So You Think Circuses with Wild Animal Acts Are Over? Think Again!
An Entertainment Abuses Article from

FROM PAWS Performing Animal Welfare Society
May 2021

Now that the COVID-19 pandemic appears to be subsiding, circuses are going back on the road with elephants, big cats and other animals.

Elephant Gypsy
Former circus elephant Gypsy in her habitat at ARK 2000.

When the Ringling Bros. and Barnum and Bailey Circus folded its big top forever in May 2017, many people believed it was the end of circuses with wild animal acts. We only wish that were true. Now that the COVID-19 pandemic appears to be subsiding, circuses are going back on the road with elephants, big cats and other animals.

Traveling shows include the Carden International Circus, Culpepper and Merriweather Circus, Tarzan Zerbini Circus, and Loomis Brothers Circus. Over the years these circuses have failed to meet minimum federal standards for the care of animals under the Animal Welfare Act. Citations range from failure to provide adequate veterinary care to the improper handling of animals, and failure to provide such basics as sufficient space, safe enclosures and proper nutrition. Some circus exhibitors, like Carson & Barnes and Franzen Bros., also rent out captive wild animals to other circuses.

Sadly, there are at least 20 elephants performing in circuses in the U.S. Many of them exhibit concerning signs of physical ailments, such as abnormal gaits that often signal foot and/or joint disorders. (Foot disease and arthritis are the leading reasons for euthanizing captive elephants.) Still, they are made to perform and give rides. Big cats spend prolonged periods of time in cramped cages that limit movement and the ability to avoid conflict with other cats, subjecting them to potential injury and death. Physical problems include obesity, cracked foot pads, and wounds. Both elephants and big cats are controlled through dominance and fear, and they display abnormal repetitive behaviors that are indicative of stress and poor welfare, such as swaying in elephants and pacing in big cats.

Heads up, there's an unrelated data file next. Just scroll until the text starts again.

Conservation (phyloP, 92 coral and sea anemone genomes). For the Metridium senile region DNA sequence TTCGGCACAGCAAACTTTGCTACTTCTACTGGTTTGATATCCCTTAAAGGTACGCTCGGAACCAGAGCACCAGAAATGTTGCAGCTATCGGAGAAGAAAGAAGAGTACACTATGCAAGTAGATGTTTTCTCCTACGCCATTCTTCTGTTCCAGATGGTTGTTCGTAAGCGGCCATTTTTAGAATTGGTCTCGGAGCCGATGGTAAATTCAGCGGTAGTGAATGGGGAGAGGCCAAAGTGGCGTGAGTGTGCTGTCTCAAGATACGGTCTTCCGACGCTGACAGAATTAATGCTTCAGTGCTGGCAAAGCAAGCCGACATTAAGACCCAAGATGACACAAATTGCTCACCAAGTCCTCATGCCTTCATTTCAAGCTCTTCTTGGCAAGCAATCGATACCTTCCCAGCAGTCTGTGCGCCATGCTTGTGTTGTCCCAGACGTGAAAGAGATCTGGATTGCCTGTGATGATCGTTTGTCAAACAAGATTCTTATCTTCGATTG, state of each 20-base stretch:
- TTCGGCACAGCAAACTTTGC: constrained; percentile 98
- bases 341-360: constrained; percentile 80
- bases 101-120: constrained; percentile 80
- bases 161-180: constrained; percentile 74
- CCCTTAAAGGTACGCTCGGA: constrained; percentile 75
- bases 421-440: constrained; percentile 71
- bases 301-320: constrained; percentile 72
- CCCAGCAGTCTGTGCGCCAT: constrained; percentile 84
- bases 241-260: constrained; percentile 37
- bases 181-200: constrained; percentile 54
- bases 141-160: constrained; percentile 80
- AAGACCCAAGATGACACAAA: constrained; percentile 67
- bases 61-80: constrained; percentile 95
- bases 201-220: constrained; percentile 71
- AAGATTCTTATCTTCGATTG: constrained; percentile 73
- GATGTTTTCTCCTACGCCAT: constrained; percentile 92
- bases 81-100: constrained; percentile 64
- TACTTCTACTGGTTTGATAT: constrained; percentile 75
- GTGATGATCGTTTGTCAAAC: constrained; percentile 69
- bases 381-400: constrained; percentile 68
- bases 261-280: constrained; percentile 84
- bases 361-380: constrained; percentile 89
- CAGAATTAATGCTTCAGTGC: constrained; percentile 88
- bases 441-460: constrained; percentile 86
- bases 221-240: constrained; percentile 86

PAWS cares for three elephants and an African lion who came to us from circuses.

  • Prince was born at the Portland Zoo (now the Oregon Zoo) and sent to the circus before he was two years old an age at which baby elephants are still nursing and never apart from their mothers.
  • Nicholas was born into the circus, where he was made to perform tricks such as riding a tricycle and doing a balance beam act. By age five, he grew too strong and rebellious to be used in performances and was fated to be warehoused for the rest of his life.
  • Gypsy was snatched from her wild family and sold into captivity, where she spent an unimaginable 40 years, traded between at least six different circuses.
  • African lion Camba was held in a cramped cage in which she could barely stand up and turn around, trucked from town to town and forced to perform for noisy crowds.

All of these animals have a new life at PAWS, roaming large habitats nestled in the oak tree-dotted, rolling hills of our ARK 2000 sanctuary. They enjoy privacy, safety, and a peaceful, yet dynamic, environment that allows them to express their innate behaviors.

Lion Camba
Former circus lion Camba relaxes in her habitat at ARK 2000.

People often wonder why sanctuaries are not approached to take elephants or big cats from circuses. The truth is that circuses seldom do the right thing and allow the animals to live out the rest of their lives in a better place, away from traveling, performances, and noisy crowds.

Fortunately, local and state laws continue to be passed that ban the use of wild animals in traveling shows. But more are needed! Be sure to check out our newsletter item (below) on state legislation involving captive wild animals. If a bill has been introduced in your state, please take action to support it!

Return to Entertainment Abuses Articles